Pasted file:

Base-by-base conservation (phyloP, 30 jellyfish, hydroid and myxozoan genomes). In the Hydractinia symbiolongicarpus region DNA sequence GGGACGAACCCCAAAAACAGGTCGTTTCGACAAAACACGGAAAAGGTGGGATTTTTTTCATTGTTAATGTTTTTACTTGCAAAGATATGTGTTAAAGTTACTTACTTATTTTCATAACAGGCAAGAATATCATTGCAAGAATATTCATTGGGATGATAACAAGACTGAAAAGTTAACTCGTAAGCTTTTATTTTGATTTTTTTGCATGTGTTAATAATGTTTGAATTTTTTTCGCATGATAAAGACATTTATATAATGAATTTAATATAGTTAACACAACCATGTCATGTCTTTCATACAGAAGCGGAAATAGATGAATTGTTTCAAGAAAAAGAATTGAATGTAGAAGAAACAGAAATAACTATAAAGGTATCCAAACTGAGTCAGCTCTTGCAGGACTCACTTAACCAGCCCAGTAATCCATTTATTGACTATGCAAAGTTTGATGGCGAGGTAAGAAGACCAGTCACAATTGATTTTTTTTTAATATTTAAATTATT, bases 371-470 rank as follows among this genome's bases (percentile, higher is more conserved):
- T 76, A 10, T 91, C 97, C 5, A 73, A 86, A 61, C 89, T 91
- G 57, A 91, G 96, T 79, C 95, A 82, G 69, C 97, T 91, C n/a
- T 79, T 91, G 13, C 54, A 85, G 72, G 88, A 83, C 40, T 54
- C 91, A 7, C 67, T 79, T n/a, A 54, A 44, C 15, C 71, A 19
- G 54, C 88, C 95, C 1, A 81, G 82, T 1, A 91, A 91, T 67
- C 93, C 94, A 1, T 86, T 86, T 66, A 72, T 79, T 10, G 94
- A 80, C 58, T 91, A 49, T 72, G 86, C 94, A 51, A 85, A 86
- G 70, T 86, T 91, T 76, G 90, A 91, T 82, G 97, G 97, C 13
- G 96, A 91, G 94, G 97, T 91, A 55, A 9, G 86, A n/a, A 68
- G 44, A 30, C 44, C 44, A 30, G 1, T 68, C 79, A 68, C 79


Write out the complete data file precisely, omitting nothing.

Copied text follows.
Base-by-base conservation (phyloP, 30 jellyfish, hydroid and myxozoan genomes). In the Hydractinia symbiolongicarpus region DNA sequence GGGACGAACCCCAAAAACAGGTCGTTTCGACAAAACACGGAAAAGGTGGGATTTTTTTCATTGTTAATGTTTTTACTTGCAAAGATATGTGTTAAAGTTACTTACTTATTTTCATAACAGGCAAGAATATCATTGCAAGAATATTCATTGGGATGATAACAAGACTGAAAAGTTAACTCGTAAGCTTTTATTTTGATTTTTTTGCATGTGTTAATAATGTTTGAATTTTTTTCGCATGATAAAGACATTTATATAATGAATTTAATATAGTTAACACAACCATGTCATGTCTTTCATACAGAAGCGGAAATAGATGAATTGTTTCAAGAAAAAGAATTGAATGTAGAAGAAACAGAAATAACTATAAAGGTATCCAAACTGAGTCAGCTCTTGCAGGACTCACTTAACCAGCCCAGTAATCCATTTATTGACTATGCAAAGTTTGATGGCGAGGTAAGAAGACCAGTCACAATTGATTTTTTTTTAATATTTAAATTATT, bases 371-470 rank as follows among this genome's bases (percentile, higher is more conserved):
- T 76, A 10, T 91, C 97, C 5, A 73, A 86, A 61, C 89, T 91
- G 57, A 91, G 96, T 79, C 95, A 82, G 69, C 97, T 91, C n/a
- T 79, T 91, G 13, C 54, A 85, G 72, G 88, A 83, C 40, T 54
- C 91, A 7, C 67, T 79, T n/a, A 54, A 44, C 15, C 71, A 19
- G 54, C 88, C 95, C 1, A 81, G 82, T 1, A 91, A 91, T 67
- C 93, C 94, A 1, T 86, T 86, T 66, A 72, T 79, T 10, G 94
- A 80, C 58, T 91, A 49, T 72, G 86, C 94, A 51, A 85, A 86
- G 70, T 86, T 91, T 76, G 90, A 91, T 82, G 97, G 97, C 13
- G 96, A 91, G 94, G 97, T 91, A 55, A 9, G 86, A n/a, A 68
- G 44, A 30, C 44, C 44, A 30, G 1, T 68, C 79, A 68, C 79